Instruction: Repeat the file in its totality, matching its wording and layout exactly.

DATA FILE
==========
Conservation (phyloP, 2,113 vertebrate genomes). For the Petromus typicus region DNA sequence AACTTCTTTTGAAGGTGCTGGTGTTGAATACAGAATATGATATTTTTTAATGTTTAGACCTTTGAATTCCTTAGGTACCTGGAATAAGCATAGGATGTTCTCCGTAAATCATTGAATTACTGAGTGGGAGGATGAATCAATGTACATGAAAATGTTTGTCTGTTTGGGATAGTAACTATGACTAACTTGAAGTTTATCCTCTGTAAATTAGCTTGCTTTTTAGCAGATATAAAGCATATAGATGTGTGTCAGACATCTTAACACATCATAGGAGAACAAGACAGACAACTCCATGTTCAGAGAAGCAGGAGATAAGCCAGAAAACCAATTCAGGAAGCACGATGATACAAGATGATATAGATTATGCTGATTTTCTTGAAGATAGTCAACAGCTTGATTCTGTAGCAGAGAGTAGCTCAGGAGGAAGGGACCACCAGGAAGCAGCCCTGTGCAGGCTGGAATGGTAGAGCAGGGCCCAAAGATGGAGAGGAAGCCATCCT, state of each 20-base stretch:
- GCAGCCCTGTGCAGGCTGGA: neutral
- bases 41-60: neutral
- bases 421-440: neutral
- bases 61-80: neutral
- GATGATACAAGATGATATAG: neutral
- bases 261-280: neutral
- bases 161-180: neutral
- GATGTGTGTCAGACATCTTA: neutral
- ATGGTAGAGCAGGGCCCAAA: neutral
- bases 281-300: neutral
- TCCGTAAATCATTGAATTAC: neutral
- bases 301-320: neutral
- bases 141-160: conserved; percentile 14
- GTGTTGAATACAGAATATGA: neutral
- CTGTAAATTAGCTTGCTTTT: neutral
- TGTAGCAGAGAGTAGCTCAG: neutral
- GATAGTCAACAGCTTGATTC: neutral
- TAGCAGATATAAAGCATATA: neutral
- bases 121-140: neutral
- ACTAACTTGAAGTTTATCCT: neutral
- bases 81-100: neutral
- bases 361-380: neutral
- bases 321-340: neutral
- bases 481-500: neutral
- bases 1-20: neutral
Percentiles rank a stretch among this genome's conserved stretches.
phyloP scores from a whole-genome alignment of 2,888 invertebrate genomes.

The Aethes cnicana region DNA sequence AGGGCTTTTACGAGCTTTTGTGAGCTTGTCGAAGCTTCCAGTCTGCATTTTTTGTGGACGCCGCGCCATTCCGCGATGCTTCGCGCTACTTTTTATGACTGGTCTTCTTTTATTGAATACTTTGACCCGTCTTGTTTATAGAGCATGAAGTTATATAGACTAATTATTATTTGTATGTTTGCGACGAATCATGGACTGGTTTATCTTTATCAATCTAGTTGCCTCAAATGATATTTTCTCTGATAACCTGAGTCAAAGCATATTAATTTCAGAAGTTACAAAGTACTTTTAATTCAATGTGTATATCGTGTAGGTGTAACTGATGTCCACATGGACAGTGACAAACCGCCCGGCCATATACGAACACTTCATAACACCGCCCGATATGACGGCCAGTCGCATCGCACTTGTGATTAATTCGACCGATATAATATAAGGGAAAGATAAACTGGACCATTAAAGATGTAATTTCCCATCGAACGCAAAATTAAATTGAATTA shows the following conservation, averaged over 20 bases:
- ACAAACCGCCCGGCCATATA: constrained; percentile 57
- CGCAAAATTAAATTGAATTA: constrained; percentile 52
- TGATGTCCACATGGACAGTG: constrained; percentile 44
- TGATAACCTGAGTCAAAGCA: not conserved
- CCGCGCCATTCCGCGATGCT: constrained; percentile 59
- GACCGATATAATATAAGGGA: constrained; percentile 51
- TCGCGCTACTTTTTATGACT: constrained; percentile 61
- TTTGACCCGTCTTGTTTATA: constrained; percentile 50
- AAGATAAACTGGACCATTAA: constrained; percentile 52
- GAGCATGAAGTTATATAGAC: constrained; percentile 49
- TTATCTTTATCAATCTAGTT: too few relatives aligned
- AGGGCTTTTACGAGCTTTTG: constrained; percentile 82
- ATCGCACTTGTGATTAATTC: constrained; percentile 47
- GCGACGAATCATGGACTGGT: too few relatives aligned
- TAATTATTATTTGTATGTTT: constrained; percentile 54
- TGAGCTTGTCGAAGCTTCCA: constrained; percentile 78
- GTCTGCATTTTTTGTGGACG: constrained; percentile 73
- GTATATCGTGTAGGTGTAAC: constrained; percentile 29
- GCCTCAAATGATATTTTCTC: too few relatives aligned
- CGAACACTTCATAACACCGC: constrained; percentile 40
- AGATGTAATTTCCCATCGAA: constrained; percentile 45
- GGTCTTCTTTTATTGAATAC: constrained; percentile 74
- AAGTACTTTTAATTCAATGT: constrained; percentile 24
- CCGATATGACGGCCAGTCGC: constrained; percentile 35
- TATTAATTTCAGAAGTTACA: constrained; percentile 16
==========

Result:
Conservation (phyloP, 2,113 vertebrate genomes). For the Petromus typicus region DNA sequence AACTTCTTTTGAAGGTGCTGGTGTTGAATACAGAATATGATATTTTTTAATGTTTAGACCTTTGAATTCCTTAGGTACCTGGAATAAGCATAGGATGTTCTCCGTAAATCATTGAATTACTGAGTGGGAGGATGAATCAATGTACATGAAAATGTTTGTCTGTTTGGGATAGTAACTATGACTAACTTGAAGTTTATCCTCTGTAAATTAGCTTGCTTTTTAGCAGATATAAAGCATATAGATGTGTGTCAGACATCTTAACACATCATAGGAGAACAAGACAGACAACTCCATGTTCAGAGAAGCAGGAGATAAGCCAGAAAACCAATTCAGGAAGCACGATGATACAAGATGATATAGATTATGCTGATTTTCTTGAAGATAGTCAACAGCTTGATTCTGTAGCAGAGAGTAGCTCAGGAGGAAGGGACCACCAGGAAGCAGCCCTGTGCAGGCTGGAATGGTAGAGCAGGGCCCAAAGATGGAGAGGAAGCCATCCT, state of each 20-base stretch:
- GCAGCCCTGTGCAGGCTGGA: neutral
- bases 41-60: neutral
- bases 421-440: neutral
- bases 61-80: neutral
- GATGATACAAGATGATATAG: neutral
- bases 261-280: neutral
- bases 161-180: neutral
- GATGTGTGTCAGACATCTTA: neutral
- ATGGTAGAGCAGGGCCCAAA: neutral
- bases 281-300: neutral
- TCCGTAAATCATTGAATTAC: neutral
- bases 301-320: neutral
- bases 141-160: conserved; percentile 14
- GTGTTGAATACAGAATATGA: neutral
- CTGTAAATTAGCTTGCTTTT: neutral
- TGTAGCAGAGAGTAGCTCAG: neutral
- GATAGTCAACAGCTTGATTC: neutral
- TAGCAGATATAAAGCATATA: neutral
- bases 121-140: neutral
- ACTAACTTGAAGTTTATCCT: neutral
- bases 81-100: neutral
- bases 361-380: neutral
- bases 321-340: neutral
- bases 481-500: neutral
- bases 1-20: neutral
Percentiles rank a stretch among this genome's conserved stretches.
phyloP scores from a whole-genome alignment of 2,888 invertebrate genomes.

The Aethes cnicana region DNA sequence AGGGCTTTTACGAGCTTTTGTGAGCTTGTCGAAGCTTCCAGTCTGCATTTTTTGTGGACGCCGCGCCATTCCGCGATGCTTCGCGCTACTTTTTATGACTGGTCTTCTTTTATTGAATACTTTGACCCGTCTTGTTTATAGAGCATGAAGTTATATAGACTAATTATTATTTGTATGTTTGCGACGAATCATGGACTGGTTTATCTTTATCAATCTAGTTGCCTCAAATGATATTTTCTCTGATAACCTGAGTCAAAGCATATTAATTTCAGAAGTTACAAAGTACTTTTAATTCAATGTGTATATCGTGTAGGTGTAACTGATGTCCACATGGACAGTGACAAACCGCCCGGCCATATACGAACACTTCATAACACCGCCCGATATGACGGCCAGTCGCATCGCACTTGTGATTAATTCGACCGATATAATATAAGGGAAAGATAAACTGGACCATTAAAGATGTAATTTCCCATCGAACGCAAAATTAAATTGAATTA shows the following conservation, averaged over 20 bases:
- ACAAACCGCCCGGCCATATA: constrained; percentile 57
- CGCAAAATTAAATTGAATTA: constrained; percentile 52
- TGATGTCCACATGGACAGTG: constrained; percentile 44
- TGATAACCTGAGTCAAAGCA: not conserved
- CCGCGCCATTCCGCGATGCT: constrained; percentile 59
- GACCGATATAATATAAGGGA: constrained; percentile 51
- TCGCGCTACTTTTTATGACT: constrained; percentile 61
- TTTGACCCGTCTTGTTTATA: constrained; percentile 50
- AAGATAAACTGGACCATTAA: constrained; percentile 52
- GAGCATGAAGTTATATAGAC: constrained; percentile 49
- TTATCTTTATCAATCTAGTT: too few relatives aligned
- AGGGCTTTTACGAGCTTTTG: constrained; percentile 82
- ATCGCACTTGTGATTAATTC: constrained; percentile 47
- GCGACGAATCATGGACTGGT: too few relatives aligned
- TAATTATTATTTGTATGTTT: constrained; percentile 54
- TGAGCTTGTCGAAGCTTCCA: constrained; percentile 78
- GTCTGCATTTTTTGTGGACG: constrained; percentile 73
- GTATATCGTGTAGGTGTAAC: constrained; percentile 29
- GCCTCAAATGATATTTTCTC: too few relatives aligned
- CGAACACTTCATAACACCGC: constrained; percentile 40
- AGATGTAATTTCCCATCGAA: constrained; percentile 45
- GGTCTTCTTTTATTGAATAC: constrained; percentile 74
- AAGTACTTTTAATTCAATGT: constrained; percentile 24
- CCGATATGACGGCCAGTCGC: constrained; percentile 35
- TATTAATTTCAGAAGTTACA: constrained; percentile 16